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Violin Accessories and Basic Violin Care
Whether you have just purchased an inexpensive new violin, stumbled on a forgotten family heirloom in a closet, or won the bid for a fine instrument at a violin auction, if you are a new owner of a violin, you will need to know some basics about caring for a stringed instrument. Although tending a violin isn’t quite as demanding as caring for a family pet, you will find that violins do need regular attention and maintenance to remain in optimal playing condition. Stringed instruments are some of the fussiest musical instruments to maintain; since they are wooden, they respond significantly to temperature and humidity changes, and must be treated carefully to avoid damage. However, many stringed instruments will actually appreciate in value over time, so safeguarding your violin is a smart financial investment, as well as being necessary for maximizing the instrument’s musical potential.
Generally speaking, never leave your violin anywhere that you would personally be uncomfortable. I am referring to extremes of temperature, sunlight, and humidity, not awkward social situations. (Violins don’t usually seem to respond too negatively to those, but you can never be too careful.) Neither cold nor hot temperatures are good for your instrument. Cold temperatures may cause cracks and fissures in the wood, and hot temperatures can melt varnish. Since a great deal of a fine violin’s value lies in the varnish, it is crucial to preserve the varnish. One of the most horrifying sights I ever have seen was a violin left in a hot car, where the varnish boiled, leaving a sticky, pockmarked mess of an instrument. Most companies that insure stringed instruments will not cover damage when an instrument is left in a car; that alone should suggest the importance of never leaving an instrument in an unattended vehicle.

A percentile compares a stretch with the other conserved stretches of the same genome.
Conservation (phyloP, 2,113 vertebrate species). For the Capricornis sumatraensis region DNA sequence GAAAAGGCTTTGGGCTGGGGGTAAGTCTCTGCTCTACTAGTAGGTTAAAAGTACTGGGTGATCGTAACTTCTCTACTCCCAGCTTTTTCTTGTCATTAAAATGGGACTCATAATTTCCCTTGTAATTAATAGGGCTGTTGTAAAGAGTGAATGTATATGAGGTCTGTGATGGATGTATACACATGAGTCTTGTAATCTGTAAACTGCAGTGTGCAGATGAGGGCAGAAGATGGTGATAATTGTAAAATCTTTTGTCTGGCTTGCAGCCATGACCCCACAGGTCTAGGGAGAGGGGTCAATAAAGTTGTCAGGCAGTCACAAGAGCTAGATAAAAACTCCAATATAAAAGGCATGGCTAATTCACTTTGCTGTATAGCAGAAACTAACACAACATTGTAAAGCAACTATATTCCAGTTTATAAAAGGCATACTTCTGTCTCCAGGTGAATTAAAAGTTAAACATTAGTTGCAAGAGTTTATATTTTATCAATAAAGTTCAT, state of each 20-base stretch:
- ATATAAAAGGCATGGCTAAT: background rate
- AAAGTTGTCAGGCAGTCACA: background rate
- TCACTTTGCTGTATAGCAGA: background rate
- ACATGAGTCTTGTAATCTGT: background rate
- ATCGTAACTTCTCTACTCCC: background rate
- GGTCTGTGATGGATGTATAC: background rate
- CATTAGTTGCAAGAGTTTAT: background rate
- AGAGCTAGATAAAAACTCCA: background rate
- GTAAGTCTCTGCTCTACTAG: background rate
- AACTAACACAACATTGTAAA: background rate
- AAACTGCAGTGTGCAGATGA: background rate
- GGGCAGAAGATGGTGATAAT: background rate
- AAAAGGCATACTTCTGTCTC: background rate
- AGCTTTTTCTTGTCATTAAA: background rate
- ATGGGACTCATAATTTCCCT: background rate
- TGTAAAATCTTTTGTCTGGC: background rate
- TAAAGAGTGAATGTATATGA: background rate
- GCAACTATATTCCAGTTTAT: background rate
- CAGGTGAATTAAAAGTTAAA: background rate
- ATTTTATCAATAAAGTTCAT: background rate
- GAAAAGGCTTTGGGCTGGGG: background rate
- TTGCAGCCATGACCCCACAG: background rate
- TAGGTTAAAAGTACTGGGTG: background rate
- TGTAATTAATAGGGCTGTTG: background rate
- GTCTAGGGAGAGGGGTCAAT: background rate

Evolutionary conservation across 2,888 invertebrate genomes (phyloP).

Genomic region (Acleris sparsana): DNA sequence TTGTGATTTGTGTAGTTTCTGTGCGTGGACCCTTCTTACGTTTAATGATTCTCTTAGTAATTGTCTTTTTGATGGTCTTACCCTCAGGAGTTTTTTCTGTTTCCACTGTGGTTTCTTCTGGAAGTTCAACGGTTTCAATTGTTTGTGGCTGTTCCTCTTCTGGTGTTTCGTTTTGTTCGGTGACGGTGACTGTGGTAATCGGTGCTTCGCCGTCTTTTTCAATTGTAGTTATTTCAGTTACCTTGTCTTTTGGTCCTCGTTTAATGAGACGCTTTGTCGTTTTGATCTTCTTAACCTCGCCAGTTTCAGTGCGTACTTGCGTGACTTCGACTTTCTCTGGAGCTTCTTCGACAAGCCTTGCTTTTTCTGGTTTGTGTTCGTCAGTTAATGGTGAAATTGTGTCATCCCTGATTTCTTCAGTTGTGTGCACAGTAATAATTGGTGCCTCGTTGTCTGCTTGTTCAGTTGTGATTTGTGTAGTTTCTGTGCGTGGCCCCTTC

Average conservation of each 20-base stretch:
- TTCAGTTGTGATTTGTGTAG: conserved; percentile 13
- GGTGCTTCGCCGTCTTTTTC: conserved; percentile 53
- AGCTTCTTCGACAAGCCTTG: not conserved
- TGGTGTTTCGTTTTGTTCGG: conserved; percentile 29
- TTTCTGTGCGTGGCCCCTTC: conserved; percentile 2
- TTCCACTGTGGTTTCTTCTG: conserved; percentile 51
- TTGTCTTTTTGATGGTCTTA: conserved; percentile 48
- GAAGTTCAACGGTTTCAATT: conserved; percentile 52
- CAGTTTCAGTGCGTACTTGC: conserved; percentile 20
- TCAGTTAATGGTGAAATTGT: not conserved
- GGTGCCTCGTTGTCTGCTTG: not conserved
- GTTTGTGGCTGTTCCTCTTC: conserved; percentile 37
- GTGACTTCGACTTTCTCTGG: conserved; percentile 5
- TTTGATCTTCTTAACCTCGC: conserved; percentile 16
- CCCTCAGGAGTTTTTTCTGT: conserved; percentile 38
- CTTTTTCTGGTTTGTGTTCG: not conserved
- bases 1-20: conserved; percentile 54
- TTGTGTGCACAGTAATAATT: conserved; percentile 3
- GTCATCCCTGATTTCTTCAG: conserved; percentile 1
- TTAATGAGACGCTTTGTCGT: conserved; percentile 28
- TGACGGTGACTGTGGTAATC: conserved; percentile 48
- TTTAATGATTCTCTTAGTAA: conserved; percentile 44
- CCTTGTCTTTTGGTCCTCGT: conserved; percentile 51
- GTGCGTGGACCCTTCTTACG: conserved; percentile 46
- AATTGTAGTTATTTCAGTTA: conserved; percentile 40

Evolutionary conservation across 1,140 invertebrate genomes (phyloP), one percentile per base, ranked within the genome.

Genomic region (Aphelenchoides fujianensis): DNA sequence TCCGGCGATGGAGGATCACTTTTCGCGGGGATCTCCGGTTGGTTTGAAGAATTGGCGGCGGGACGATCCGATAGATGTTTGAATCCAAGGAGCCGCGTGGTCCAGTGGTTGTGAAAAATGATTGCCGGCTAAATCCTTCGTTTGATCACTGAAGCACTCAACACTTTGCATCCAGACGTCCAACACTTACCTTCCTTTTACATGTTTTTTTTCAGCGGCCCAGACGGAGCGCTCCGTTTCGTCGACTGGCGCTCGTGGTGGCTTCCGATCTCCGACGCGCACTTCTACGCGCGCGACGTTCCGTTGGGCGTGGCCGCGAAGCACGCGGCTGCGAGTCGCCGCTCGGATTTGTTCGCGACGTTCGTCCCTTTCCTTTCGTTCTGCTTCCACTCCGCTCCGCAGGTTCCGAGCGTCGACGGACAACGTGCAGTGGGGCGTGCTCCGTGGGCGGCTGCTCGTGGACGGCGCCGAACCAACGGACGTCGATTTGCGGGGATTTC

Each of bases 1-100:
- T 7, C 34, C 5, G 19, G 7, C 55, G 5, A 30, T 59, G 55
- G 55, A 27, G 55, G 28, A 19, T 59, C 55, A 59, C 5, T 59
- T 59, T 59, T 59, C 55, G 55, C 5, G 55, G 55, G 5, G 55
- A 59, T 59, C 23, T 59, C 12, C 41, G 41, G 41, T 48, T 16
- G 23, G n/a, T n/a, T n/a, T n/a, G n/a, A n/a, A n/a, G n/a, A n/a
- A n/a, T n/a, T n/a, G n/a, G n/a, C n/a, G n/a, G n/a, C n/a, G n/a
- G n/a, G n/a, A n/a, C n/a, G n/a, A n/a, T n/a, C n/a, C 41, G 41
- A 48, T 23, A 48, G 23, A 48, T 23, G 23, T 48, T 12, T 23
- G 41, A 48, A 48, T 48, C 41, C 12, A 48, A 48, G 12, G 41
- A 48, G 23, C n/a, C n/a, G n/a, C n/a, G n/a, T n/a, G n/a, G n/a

Humidity can also severely affect an instrument’s playability. Generally speaking, a humidity level of approximately 40-60% is ideal. Too little humidity can lead to cracks and failure of the joints and seams, and too much humidity can cause warping of the instrument. You can choose to control the general humidity in the area in which you store your violin, using standard room humidifiers or dehumidifiers depending on your needs. Or you may purchase a humidifying device specifically designed for stringed instruments, which may either be mounted in your violin case or inserted into the instrument through the F-holes, depending on the specific product design.
Cleaning Your Instrument